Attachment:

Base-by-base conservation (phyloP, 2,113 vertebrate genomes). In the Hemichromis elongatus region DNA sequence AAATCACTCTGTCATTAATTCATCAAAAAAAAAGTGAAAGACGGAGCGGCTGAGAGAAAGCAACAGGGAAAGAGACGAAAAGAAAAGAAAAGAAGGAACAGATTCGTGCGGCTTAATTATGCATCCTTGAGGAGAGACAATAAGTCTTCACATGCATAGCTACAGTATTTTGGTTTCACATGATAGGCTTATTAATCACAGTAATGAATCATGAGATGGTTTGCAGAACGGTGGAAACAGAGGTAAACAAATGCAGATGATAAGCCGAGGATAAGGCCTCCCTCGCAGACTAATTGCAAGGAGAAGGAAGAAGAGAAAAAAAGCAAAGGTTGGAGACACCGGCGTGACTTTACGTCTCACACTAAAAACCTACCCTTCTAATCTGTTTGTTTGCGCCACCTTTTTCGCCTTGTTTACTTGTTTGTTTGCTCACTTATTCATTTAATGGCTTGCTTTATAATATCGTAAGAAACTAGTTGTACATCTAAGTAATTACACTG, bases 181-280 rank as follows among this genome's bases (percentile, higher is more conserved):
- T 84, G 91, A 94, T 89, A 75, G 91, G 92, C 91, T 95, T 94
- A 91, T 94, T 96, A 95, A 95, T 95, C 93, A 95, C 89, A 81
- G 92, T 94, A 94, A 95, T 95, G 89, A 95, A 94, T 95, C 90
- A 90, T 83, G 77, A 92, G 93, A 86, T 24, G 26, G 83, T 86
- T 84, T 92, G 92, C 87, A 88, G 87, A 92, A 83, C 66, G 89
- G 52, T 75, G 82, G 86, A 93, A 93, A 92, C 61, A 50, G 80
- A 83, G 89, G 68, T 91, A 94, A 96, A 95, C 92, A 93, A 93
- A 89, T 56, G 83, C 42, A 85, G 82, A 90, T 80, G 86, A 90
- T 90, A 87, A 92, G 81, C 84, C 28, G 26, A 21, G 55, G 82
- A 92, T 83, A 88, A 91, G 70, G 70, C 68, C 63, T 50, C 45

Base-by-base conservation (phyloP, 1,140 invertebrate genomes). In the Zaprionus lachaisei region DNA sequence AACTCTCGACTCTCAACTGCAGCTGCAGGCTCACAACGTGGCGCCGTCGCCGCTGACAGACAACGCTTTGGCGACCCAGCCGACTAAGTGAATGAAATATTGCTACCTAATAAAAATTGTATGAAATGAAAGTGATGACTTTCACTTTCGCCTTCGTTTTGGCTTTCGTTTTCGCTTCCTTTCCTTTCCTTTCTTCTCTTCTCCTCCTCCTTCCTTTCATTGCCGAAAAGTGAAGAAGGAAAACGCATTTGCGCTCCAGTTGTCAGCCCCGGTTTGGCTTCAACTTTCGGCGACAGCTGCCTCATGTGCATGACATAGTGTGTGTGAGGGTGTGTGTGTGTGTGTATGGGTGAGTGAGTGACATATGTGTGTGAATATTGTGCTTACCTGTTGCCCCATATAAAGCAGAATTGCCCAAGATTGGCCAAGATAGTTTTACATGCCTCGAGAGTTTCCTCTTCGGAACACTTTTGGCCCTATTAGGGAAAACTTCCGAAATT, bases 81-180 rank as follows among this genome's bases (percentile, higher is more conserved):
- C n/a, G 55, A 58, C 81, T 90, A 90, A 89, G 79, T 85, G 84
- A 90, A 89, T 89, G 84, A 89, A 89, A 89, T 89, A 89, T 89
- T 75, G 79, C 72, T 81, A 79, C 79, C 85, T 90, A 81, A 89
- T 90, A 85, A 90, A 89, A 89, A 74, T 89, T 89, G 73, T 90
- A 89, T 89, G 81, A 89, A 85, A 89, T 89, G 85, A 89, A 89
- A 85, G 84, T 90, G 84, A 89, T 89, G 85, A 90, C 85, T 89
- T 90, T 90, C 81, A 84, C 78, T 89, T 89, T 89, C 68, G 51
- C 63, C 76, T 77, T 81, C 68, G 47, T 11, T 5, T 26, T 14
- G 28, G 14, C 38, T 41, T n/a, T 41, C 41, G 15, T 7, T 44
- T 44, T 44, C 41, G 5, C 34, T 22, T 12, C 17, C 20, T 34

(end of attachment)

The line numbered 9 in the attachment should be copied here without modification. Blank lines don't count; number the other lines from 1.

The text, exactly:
- A 89, T 56, G 83, C 42, A 85, G 82, A 90, T 80, G 86, A 90